Opinion Matters

With Gazette Opinion Editor Greg Peck

Greg Peck: A belated salute to World War II hero Louis Zamperini

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Greg Peck
February 4, 2015

I heard on the news that “American Sniper” has already become the best-selling war movie of all time. That's fine. I hope to see it before it leaves local theaters. But I would urge you to see another war movie based on a book. “Unbroken,” the movie directed by Angelina Jolie, didn't get the Oscar attention that Clint Eastwood's “Sniper” has, but the story of Louis Zamperini is amazing.

I read a previous book by Laura Hillenbrand. A local bookstore owner steered me to “Seabiscuit” years ago when I asked her to recommend a good, well-researched nonfiction book of general interest. Hillenbrand stumbled across Zamperini's story in a newspaper clipping while researching “Seabiscuit,” about a little Depression-era racehorse with the heart of a champion.

Zamperini's story will tug at your heart—and turn your stomach—again and again. He grew from a mischievous boy full of energy into a champion and Olympic distance runner. He hoped to medal in his second Olympics. World War II intervened. He and his flight mates went to search for a missing plane in the Pacific but crashed when their creaky craft developed engine problems. Zamperini should have died in that plunge but somehow joined two other survivors in a raft. They should have died in it, too, through starvation, dehydration, in the jaws of relentless sharks or through repeated strafing by a Japanese warplane. Zamperini and his friend, the pilot, somehow survived nearly seven weeks on that raft, only to be “rescued” by the enemy.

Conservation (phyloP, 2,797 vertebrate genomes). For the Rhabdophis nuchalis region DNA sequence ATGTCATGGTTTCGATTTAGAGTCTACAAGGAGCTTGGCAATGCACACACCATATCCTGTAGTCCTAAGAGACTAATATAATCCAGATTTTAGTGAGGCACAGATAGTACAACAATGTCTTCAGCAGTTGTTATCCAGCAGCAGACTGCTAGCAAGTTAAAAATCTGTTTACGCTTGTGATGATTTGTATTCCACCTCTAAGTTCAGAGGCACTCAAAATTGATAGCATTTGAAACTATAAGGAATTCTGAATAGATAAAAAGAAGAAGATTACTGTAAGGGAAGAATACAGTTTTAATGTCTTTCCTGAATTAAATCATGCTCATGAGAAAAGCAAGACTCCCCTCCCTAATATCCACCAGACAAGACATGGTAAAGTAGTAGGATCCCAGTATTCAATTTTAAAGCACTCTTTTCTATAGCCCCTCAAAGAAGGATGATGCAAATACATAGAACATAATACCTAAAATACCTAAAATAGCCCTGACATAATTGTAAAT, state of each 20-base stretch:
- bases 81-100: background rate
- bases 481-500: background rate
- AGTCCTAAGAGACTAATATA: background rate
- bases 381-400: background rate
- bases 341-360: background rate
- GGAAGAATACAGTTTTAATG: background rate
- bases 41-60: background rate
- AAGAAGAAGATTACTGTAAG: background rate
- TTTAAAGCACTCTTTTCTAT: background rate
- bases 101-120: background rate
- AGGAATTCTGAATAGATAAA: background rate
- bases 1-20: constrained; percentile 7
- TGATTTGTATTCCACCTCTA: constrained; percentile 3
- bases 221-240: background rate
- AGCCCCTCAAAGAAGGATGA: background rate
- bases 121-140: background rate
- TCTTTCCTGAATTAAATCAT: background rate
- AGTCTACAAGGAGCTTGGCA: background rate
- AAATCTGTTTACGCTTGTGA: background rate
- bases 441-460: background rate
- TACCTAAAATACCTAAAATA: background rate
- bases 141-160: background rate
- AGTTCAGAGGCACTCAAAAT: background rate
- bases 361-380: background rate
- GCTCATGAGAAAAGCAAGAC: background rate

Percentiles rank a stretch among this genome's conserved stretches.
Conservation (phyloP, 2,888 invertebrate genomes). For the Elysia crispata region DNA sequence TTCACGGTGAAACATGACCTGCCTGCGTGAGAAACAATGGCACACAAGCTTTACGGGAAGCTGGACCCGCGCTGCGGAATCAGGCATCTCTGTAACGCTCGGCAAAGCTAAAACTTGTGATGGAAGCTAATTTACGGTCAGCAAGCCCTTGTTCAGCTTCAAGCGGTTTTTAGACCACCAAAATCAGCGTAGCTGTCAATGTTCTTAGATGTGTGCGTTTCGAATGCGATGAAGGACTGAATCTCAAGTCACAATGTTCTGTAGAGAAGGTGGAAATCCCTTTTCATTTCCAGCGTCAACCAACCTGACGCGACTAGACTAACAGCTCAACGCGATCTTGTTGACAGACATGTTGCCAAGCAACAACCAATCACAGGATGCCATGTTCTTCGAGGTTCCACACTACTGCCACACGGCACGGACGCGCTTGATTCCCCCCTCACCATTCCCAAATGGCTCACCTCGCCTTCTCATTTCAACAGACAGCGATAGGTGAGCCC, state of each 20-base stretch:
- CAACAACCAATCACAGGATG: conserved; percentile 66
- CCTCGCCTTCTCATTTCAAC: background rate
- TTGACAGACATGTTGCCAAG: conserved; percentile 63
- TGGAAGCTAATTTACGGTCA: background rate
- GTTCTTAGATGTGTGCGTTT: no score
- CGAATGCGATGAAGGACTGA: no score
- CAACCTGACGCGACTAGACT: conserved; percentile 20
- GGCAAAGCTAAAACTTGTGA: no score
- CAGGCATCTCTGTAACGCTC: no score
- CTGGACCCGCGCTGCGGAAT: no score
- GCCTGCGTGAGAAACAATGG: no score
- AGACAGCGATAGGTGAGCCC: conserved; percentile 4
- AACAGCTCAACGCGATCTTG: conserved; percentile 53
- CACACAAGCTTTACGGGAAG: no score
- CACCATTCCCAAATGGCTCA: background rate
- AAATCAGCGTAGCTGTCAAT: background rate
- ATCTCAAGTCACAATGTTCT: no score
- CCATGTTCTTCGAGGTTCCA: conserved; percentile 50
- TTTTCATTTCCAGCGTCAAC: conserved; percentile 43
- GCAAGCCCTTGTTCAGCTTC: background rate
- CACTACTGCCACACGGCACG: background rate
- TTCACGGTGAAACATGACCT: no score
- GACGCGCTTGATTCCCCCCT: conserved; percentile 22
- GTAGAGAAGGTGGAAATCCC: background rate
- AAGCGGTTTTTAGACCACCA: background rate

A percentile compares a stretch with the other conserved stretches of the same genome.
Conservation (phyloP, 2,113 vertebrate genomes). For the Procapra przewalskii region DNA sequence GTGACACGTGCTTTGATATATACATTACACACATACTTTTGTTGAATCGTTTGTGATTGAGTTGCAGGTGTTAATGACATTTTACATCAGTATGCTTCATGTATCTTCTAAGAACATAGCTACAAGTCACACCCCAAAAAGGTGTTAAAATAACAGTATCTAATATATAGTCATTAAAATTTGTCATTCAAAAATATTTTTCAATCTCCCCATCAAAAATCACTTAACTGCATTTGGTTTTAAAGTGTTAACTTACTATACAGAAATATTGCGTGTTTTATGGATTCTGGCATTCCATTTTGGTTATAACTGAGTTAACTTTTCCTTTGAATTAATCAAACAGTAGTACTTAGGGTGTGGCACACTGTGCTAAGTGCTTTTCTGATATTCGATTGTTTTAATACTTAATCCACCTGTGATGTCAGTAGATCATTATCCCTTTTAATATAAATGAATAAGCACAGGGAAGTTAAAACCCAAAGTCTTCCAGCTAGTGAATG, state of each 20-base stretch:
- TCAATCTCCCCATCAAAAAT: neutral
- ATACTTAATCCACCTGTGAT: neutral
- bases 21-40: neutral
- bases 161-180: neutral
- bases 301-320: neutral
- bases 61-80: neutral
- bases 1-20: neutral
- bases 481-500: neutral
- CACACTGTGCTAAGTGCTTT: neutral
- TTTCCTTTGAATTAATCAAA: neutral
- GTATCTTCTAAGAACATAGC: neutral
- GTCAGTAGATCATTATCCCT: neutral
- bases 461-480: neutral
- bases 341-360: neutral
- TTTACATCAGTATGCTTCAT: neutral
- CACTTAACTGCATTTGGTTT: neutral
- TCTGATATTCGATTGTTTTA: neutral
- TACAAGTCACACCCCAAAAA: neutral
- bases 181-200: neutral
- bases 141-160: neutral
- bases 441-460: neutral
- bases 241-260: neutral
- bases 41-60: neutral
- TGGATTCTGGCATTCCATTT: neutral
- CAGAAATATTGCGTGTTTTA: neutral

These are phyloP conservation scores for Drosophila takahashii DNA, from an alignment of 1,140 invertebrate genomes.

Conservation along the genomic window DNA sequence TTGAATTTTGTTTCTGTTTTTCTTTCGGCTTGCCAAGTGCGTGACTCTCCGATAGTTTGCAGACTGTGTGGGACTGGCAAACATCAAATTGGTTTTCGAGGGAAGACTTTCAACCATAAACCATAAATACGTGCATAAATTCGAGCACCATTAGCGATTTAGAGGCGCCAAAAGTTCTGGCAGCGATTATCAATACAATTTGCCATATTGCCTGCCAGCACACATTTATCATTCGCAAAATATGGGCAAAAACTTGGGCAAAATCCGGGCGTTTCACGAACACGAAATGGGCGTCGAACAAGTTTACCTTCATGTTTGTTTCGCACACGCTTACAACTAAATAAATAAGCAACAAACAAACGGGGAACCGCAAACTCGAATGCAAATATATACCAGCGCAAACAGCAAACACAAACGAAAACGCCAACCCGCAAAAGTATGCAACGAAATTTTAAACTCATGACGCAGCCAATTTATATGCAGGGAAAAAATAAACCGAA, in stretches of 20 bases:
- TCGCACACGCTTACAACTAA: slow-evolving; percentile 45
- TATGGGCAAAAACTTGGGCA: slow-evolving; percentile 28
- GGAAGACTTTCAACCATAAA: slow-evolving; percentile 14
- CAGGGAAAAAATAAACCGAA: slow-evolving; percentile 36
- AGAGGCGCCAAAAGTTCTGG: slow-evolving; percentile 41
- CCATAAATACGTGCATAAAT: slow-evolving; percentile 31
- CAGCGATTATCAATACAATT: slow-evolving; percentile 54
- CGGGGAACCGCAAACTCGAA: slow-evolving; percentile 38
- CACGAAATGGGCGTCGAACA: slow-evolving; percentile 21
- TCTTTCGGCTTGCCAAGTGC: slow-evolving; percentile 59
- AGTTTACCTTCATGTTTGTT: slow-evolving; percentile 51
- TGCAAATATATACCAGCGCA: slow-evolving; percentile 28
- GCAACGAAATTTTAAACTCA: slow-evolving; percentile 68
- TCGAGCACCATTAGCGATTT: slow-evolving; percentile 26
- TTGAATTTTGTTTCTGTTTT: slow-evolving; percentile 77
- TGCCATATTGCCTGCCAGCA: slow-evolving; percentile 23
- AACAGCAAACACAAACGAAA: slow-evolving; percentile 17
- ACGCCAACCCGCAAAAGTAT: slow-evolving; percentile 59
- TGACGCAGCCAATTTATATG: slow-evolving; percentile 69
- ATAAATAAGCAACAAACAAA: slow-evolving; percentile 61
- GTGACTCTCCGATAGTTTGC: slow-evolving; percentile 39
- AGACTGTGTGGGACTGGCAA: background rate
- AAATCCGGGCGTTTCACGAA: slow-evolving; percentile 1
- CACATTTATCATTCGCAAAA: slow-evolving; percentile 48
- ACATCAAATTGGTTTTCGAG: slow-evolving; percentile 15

In years of prisoner-of-war camps, things would only get worse. Zamperini was tortured and abused relentlessly and daily. Being an Olympian made him a target. The subtitle of “Unbroken” is “A World War II Story of Survival, Resilience and Redemption.” All that is a vast understatement.

My wife, Cheryl, couldn't understand what fascinated me about Zamperini's story. In a way, I don't understand it myself. But I'm intrigued that one person's spirit could be strong enough to survive when he should have died in any of dozens of ways, from beatings, malnutrition, dysentery or beriberi.

I was about 100 pages into the book when Cheryl and I went to see the movie “Unbroken.” It's not much fun to watch, but I thought it a good depiction, though a couple of hours of film time cannot come close to conveying what Zamperini endured for years. That he survived—the crash, on the raft, during captivity and even the emotional demons after the war—is nothing short of miracle after miracle. He eventually forgave his tormenters and lived to age 97 before dying last year.

The volume of research Hillenbrand undertook, through interviews and poring over diaries of veterans, love letters and war documents, is impressive, as well. That she could complete this book while suffering chronic fatigue syndrome so severe that she was bedridden for months and homebound for two years, only adds to the feat.

I hope “Unbroken” is not her last book. See the movie. Better yet, read “Unbroken.” It will give you greater appreciation for the unimaginable sacrifices veterans endured and suffered through to ensure us the freedoms we take for granted every day.

Greg Peck can be reached at (608) 755-8278 or [email protected]. Or follow him on Twitter or Facebook.

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